Apart from the cuttlefish, the special flavor of this risotto is also achieved by the addition of Prošek, the Dalmatian dessert wine which is added to the rice during cooking and which gives it a particular aroma. Although it has a strong taste of the sea, this risotto is easily digestible and is an ideal starter at feasts of many courses, and the fresh ingredients, of which in Dalmatia there is no lack of.
- “SCAMPI NA BUZARU”
This technique of cooking is typical of coastal Croatia, especially of the Dalmatia and Istria regions, and seafood-based dishes similar to this one are commonly served with crusty bread for soaking up the delicious sauce. This method of preparation creates a flavorful sauce that gives the dish distinctive, fresh, and clean flavor and aroma reminiscent of the sea. The dish is simply seasoned with salt and pepper, while the most common choice of seafood is scampi (škampi na buzaru) or mussels (dagnje na buzaru), but clams, prawns, lobsters, limpets, or even small fish are also often cooked using this method.
Brudet, brodet or brodeto is a fish stew made in Croatian regions of Dalmatia, Kvarner and Istria. The brodetto di pesce, or simply brodetto is the signature dish of almost all Italian Adriatic coastal cities. Brudet is one of the most famous traditional dishes of Dalmatian cuisine, for which fresh fish is used. Every family has its own way of making brudet. Various types of fish and crustacea are stewed with onions, tomato sauce, a drop of vinegar, and spices. Covered in water it cooks on low fire until the fish is done. Laurel and chili pepper are added to the stew to your taste. Brudet is usually served with polenta.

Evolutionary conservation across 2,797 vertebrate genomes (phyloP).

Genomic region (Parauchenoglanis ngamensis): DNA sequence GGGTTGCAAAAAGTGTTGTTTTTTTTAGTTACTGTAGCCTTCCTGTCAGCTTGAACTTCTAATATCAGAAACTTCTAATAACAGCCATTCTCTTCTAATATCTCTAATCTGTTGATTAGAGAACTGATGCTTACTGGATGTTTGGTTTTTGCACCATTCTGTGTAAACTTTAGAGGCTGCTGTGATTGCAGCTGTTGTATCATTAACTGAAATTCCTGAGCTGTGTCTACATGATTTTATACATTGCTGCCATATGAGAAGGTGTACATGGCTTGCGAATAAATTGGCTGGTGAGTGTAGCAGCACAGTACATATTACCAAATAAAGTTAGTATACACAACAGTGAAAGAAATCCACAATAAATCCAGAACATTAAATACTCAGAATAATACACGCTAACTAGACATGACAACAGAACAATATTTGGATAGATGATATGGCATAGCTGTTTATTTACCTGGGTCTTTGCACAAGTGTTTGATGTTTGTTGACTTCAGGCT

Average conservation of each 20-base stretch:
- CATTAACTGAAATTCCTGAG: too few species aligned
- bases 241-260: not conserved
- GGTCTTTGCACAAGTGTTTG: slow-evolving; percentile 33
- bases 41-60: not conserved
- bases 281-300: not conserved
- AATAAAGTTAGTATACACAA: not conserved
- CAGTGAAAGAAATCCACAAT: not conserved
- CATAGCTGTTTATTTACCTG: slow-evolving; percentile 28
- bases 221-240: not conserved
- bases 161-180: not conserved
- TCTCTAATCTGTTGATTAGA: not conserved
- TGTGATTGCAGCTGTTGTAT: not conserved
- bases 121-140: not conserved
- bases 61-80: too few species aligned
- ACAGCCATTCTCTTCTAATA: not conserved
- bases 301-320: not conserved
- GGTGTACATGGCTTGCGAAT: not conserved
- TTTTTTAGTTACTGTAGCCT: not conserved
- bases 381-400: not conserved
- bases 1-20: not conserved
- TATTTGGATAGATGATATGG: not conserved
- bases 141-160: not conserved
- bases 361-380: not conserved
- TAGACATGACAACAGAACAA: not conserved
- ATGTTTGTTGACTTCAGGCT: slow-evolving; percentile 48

- OCTOPUS SALAD
Authentic Dalmatian cuisine is based on fresh seafood, and the classic octopus salad is a prime example of its principles. Octopus is cleaned and cooked in water until tender. Once cooled down, it’s chopped and placed in a bowl. Finally, it’s sprinkled with olive oil, vinegar. Capers, diced onions, and parsley are added to the salad. You can also add cubes of boiled potatoes.
The eastern part of the Pelješac Peninsula, namely the Ston municipality, is an area known for growing mussels and European flat oysters of superior quality. Historical records show that European flat oysters have been farmed in the area since the 17th century. Their harvesting began a whole century earlier, and they have been a delicacy since ancient Roman times. They are best when eaten raw and delicate, served on ice with a few drops of lemon juice. Oysters are commonly served in groups of six or twelve, and they pair well with both red and white wines. When served with a chilled sparkling wine, they offer a truly special gastronomical experience.
- SKRADINSKI RISOTTO